Chris Fallows who is an expert in wildlife photography has been working in the field of wildlife for several years. He’s a person with a great passion for nature photography. He has had many chances to capture all the seven continents in the world. He has also received the chance to discover the world-famous breaching great white sharks at Seal Island in False Bay in 1996 too.
Here is some new information on Chris Fallows and his work.
“I worked with these incredible sharks with our team at Apex Shark Expeditions for the last 30 years. Today I specialize in limited edition Fine Art photography that celebrates the magnificence of each species. My aim is through the sale of my works, many of which sadly will never be replicated due to the wildlife or behavior no longer occurring, to raise funds to buy land to protect and restore wildlife habitat in Africa.”
His passion for wildlife photography has developed gradually with his father who was a keen wildlife photographer as well. Perhaps, his talent for photography might be an inherited gift. However, with time, he has developed an intense love for nature.
Chris owns one of the richest portfolios of wildlife photography. He’s quite satisfied and thankful to have such an amazing career, especially because of the experiences that he gained with wild animals. Of course, it’s challenging to become a professional wildlife expert since there’s a life threat as well. Thus, his other companion, his wife, too helps him to face all the struggles and challenges successfully.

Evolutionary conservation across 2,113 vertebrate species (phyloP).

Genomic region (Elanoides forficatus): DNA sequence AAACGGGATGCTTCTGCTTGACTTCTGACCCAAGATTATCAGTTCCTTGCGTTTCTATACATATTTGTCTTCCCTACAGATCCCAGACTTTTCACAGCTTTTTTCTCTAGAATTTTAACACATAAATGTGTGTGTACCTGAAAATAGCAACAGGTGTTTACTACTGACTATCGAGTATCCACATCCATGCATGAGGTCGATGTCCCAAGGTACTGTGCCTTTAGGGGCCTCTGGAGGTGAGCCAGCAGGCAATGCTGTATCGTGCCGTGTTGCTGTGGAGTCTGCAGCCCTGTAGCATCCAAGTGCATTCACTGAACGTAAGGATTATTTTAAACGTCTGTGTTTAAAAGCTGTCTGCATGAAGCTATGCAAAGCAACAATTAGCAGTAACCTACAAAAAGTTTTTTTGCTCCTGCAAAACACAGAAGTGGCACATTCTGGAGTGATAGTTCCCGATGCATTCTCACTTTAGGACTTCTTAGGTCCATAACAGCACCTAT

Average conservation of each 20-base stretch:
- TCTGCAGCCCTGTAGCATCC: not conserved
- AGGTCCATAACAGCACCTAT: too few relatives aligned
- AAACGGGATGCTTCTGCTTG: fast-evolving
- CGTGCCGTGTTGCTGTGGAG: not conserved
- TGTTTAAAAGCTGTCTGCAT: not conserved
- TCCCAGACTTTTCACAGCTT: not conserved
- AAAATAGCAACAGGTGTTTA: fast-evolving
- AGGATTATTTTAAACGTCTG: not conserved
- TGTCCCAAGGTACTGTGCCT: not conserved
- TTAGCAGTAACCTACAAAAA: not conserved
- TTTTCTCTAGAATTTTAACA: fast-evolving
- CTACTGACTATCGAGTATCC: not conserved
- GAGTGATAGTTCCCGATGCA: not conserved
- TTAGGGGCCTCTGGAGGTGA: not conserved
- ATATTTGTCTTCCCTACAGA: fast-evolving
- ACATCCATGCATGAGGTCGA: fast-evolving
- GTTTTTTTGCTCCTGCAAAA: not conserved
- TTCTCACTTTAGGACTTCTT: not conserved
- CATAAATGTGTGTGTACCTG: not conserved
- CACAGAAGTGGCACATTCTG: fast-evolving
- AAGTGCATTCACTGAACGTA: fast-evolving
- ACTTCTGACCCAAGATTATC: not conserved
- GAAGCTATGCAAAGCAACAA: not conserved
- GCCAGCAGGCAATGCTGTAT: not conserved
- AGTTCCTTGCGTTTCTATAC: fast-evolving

“My wife Monique and I generally are self-guided and we travel to some of the world’s remotest locations where we often camp in extreme heat or cold. It is the best way to intimately hope to encounter wildlife where the animals can choose to be comfortable with you nearby. We also both love the solitude and peace that comes with this isolation,” said Chris.
Besides, he explained a bit about his working process as well: “Generally we spend anywhere from 100-150 days at sea nowadays, it used to be over 200. We then spend about 100 in the bush, either in Africa or elsewhere.
I focus on iconic species such as great white sharks, humpback whales, iconic tusker elephants, or magnificent lions. We seek out locations where we know we can spend long periods with our subjects allowing them to become comfortable with us. I generally use medium-wide and wide-angle lenses to capture a scene around my subjects and like to use innovative angles that set my work apart from convention.
I am incredibly grateful for all the once-in-a-lifetime opportunities we have had in the company of many of the world’s most famous animals and hope that my work serves as an inspiration to conserve what is left. I feel that building up a portfolio of what we have already lost serves as a way to wake up humanity to what we have done and at the same time use many of my other images to show people what we still have to fight for. The world will be so much poorer without these truly incredible creatures.”